The scope of the duty inquiry involves a legal question that “depends on factual determinations of foreseeability and ease of association” and is made on a case-by-case basis to avoid making a defendant an insurer of all persons against all harms. [62] “In determining the limitation to be placed on liability for a defendant's substandard conduct, the proper inquiry is often how easily the risk of injury to the plaintiff can be associated with the duty sought to be enforced.” [63] The risk of Plaintiff slipping and falling on the wet floor is clearly within the scope of Defendants’ duty under La. R.S. § 9:2800.6(A) to keep the store’s aisles, passageways, and floors in a reasonably safe condition. Nevertheless, Defendants claim they owed no duty for this particular risk because Plaintiff was aware of the wet floor yet knowingly chose to encounter it.

Courts have refused to hold merchants liable for slip and fall incidents in which a patron testifies to seeing a wet floor or noticing a merchant’s warning signs before proceeding to walk in a slippery area. [64] Such holdings are inapplicable here because Plaintiff denies seeing that the floor was wet or noticing any warning signs before his fall. [65] Defendants claim this testimony is uncorroborated and direct the Court to the surveillance footage of the incident, which depicts a wet floor; however, the Court cannot weigh the parties’ competing evidence to conclude that Plaintiff had actual knowledge of the condition before proceeding down the aisle. Defendants have failed to show an absence of disputed facts as to legal causation or the “scope of the duty” element.

These factual disputes further preclude the Court from finding that the condition of the floor was “open and obvious” and not unreasonably dangerous. If a risk of harm is obvious, universally known, and easily avoidable, it is not unreasonable, and the defendant has no duty to warn or protect against it. [66] Rather than looking to whether the Plaintiff had actual knowledge of the condition, “the open-and-obvious inquiry is objective, looking to whether the condition is obvious to all who may encounter it.” [67]

Overhead surveillance footage and testimony regarding a patron’s ground-level perspective of the area are but two pieces of evidence demonstrating a dispute over whether the condition was visible—let alone “obvious”—to all who encountered it. The Louisiana Supreme Court has described the determination of whether a risk is unreasonable as a mixed question of law and fact that is “peculiarly a question for the jury or trier of the facts.” [68] While summary judgment is not always precluded when the open and obvious nature of a condition is at issue, it is unacceptable when, as here, there are material issues of disputed fact regarding the open and obvious nature of the risk. [69] Accordingly, summary judgment is unwarranted.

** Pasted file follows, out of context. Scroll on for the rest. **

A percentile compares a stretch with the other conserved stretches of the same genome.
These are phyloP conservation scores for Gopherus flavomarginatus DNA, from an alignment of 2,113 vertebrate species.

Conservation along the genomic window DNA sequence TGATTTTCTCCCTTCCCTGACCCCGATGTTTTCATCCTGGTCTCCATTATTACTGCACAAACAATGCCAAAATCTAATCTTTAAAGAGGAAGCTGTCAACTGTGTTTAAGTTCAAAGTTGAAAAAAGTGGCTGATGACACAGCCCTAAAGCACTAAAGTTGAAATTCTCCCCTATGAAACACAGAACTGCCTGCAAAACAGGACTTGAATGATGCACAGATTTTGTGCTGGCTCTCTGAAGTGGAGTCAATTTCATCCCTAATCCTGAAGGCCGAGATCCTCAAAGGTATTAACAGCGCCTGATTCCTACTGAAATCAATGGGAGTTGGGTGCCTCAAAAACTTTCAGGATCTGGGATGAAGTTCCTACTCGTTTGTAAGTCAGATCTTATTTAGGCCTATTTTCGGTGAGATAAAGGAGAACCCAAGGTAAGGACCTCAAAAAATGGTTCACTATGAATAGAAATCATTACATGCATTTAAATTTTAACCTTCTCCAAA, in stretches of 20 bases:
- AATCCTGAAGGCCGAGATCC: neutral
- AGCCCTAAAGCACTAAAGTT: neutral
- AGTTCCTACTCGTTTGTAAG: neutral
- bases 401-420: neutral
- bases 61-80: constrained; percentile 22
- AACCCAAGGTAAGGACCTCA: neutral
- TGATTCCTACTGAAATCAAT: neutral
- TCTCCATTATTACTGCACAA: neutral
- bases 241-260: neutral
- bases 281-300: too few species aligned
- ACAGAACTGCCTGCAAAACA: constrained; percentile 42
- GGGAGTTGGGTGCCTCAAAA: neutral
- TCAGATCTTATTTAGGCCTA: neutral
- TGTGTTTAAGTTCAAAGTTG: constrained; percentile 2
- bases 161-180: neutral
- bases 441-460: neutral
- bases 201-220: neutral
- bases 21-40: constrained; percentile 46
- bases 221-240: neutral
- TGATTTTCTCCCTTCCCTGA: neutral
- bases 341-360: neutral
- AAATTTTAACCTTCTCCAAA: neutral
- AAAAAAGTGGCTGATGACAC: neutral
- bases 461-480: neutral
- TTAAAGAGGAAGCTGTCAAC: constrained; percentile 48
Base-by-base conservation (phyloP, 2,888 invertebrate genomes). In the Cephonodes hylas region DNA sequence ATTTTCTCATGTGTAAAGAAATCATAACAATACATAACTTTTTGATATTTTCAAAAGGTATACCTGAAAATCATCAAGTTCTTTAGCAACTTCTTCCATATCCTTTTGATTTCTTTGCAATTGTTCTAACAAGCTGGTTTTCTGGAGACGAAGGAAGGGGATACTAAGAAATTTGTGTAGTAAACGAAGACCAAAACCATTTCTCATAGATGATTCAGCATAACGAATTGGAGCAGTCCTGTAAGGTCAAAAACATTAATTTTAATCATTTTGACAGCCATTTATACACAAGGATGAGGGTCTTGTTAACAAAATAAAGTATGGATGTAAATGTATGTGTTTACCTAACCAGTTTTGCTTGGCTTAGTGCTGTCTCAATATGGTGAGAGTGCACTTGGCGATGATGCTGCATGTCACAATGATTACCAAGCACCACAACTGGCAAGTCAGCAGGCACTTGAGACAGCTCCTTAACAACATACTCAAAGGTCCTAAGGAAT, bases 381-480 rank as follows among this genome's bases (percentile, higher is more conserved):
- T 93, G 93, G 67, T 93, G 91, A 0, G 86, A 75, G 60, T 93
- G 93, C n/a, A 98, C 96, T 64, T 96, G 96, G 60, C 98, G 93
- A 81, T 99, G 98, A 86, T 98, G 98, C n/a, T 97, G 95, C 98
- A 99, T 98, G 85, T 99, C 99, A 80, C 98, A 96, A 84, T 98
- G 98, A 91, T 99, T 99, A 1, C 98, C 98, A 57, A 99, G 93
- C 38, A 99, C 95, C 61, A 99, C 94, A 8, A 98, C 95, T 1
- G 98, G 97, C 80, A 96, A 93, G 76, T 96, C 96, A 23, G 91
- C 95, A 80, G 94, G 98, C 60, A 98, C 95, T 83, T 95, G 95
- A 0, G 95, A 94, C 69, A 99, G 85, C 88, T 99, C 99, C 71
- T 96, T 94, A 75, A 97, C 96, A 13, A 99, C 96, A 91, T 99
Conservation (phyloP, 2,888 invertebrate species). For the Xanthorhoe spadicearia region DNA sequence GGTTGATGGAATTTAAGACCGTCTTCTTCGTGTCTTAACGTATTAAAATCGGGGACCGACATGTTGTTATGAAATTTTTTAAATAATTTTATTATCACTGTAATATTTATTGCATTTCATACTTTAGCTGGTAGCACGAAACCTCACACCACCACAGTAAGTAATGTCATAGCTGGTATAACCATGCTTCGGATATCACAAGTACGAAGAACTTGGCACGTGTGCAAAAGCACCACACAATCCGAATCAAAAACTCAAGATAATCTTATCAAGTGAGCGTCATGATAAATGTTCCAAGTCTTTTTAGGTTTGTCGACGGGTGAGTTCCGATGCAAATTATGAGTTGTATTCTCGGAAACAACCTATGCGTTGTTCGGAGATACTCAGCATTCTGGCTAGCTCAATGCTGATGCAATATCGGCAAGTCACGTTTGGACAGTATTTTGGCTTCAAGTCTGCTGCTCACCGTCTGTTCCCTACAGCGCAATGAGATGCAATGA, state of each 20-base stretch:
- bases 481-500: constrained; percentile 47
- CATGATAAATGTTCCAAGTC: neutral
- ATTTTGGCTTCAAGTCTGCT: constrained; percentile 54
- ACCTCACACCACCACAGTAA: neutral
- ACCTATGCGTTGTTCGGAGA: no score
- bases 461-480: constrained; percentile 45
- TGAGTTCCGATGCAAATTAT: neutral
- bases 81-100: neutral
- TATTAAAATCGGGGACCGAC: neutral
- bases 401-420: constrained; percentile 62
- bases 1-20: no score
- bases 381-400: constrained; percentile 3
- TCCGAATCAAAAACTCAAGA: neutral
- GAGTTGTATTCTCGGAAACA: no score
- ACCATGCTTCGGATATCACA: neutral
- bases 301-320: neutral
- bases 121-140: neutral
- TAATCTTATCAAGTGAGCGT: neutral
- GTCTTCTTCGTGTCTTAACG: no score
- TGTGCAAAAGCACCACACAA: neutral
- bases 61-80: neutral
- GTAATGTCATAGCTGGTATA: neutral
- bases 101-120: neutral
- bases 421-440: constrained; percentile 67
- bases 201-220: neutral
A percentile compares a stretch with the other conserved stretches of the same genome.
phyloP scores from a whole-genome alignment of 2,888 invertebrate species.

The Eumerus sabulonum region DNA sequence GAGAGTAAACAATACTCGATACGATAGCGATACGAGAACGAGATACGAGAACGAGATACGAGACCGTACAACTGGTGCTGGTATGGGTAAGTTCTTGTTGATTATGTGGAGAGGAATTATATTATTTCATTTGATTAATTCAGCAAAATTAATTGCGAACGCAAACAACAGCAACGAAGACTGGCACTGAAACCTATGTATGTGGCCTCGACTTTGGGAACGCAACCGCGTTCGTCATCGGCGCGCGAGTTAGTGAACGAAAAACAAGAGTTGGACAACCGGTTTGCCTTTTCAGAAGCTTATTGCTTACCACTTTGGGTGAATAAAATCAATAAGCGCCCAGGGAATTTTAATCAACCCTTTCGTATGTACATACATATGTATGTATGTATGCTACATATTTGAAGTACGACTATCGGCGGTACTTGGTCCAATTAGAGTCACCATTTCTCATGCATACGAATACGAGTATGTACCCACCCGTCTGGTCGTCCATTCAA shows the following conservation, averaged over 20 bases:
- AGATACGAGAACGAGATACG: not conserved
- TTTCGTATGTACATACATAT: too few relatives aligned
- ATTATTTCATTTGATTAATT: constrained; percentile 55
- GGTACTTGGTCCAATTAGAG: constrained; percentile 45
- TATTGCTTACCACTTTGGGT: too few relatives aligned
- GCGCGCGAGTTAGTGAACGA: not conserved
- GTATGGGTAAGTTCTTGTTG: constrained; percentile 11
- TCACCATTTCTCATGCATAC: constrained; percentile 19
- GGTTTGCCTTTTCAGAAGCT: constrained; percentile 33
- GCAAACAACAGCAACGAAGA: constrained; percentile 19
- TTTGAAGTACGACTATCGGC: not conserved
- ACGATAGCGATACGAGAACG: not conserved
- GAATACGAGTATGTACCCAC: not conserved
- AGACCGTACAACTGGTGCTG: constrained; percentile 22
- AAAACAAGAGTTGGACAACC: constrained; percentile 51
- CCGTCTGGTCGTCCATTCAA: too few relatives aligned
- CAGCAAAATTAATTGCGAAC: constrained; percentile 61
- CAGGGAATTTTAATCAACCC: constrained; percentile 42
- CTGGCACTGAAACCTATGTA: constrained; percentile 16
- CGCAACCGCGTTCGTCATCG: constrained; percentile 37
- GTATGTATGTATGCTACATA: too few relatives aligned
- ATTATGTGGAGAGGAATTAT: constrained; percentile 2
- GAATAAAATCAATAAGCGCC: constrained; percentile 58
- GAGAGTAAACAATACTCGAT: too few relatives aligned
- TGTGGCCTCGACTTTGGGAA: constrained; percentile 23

For the reasons set forth above, the Motion to Dismiss for Fraud on the Court and Alternative Motion for Summary Judgment filed by Defendants TA Operating, LLC and Arch Specialty Insurance Company is hereby DENIED and the Motion to Strike the Un- Alleged Defense of Intentional Act and/or Fraud filed by Plaintiff, Wilson Domingue is hereby DENIED. [70]


Baton Rouge, Louisiana, this 12th day of January, 2023.







[1] Rec. Doc. 20.

[2] Rec. Doc. 23.

[3] Rec. Doc. 30.

[4] Rec. Doc. 33.

[5] Rec. Doc. 29.

[6] Rec. Doc. 46.

[7] Rec. Doc. 20; Rec. Doc. 23.

[8] Rec. Doc. 1-1.

[9] Rec. Doc. 26-3, p. 54.

[10] Rec. Doc. 20-3; Rec. Doc. 20-2.

[11] Rec. Doc. 1-1.

[12] Rec. Doc. 1.

[13] Rec. Doc. 20.

[14] Rec. Doc. 20-1, p. 2. Defendants additionally note that three of Plaintiff’s friends are depicted in the footage as coming to Plaintiff’s aid without slipping on the wet floor. Id. at p. 5.

[15] Rec. Doc. 20-1, p. 5.

[16] Rec. Doc. 23.

[17] Kaiser Aluminum & Chem. Sales, Inc. v. Avondale Shipyards, Inc. , 677 F.2d 1045, 1057 (5th Cir. 1982).

[18] Entergy Gulf States La., LLC v. La. Generating, LLC , CV 14-385-SDD-RLB, 2021 WL 1216514, at *1 (M.D. La. Mar. 1, 2021) (citing Augustus v. Bd. of Pub. Instruction of Escambia Cty., Fla. , 306 F.2d 862, 868 (5th Cir. 1962) (quotation omitted)); see also, United States v. Coney , 689 F.3d 365, 379 (5th Cir. 2012).

[19] Id.

[22] Id.

[23] Woodfield v. Bowman , 193 F.3d 354, 362 (5th Cir. 1999).

[24] Thomas , 2019 WL 2289495, at *5.

[25] Rec. Doc. 23-1, p. 4; Rec. Doc. 46, p. 2.

[26] Rec. Doc. 46, p. 3.

[27] Defendants aver, “Defendants, however, have not asserted the affirmative defense of fraud at any point in this litigation, nor do they intend to do so.” Rec. Doc. 29, p. 3.

[28] Rec. Doc. 5, p. 6.

[29] LSREF2 Baron, L.L.C. v. Tauch , 751 F.3d 394, 398 (5th Cir. 2014).

[30] “Louisiana Code of Civil Procedure Article 1005 sets out a list of affirmative defenses: ‘The answer shall set forth affirmatively negligence, or fault of the plaintiff and others, duress, error or mistake, estoppel, extinguishment of the obligation in any manner, failure of consideration, fraud, illegality, injury by fellow servant, and any other matter constituting an affirmative defense.’” Id. (citing La. Code Civ. Proc. Ann. art. 1005 (2012)).

[31] “It is well-settled in Louisiana law” that the list is “illustrative, not exclusive.” Id. (citing Bienvenu v. Allstate Ins. Co. , 819 So.2d 1077, 1080 (La. App. 4 Cir. 5/8/02)).

[32] Rec. Doc. 29, p. 3.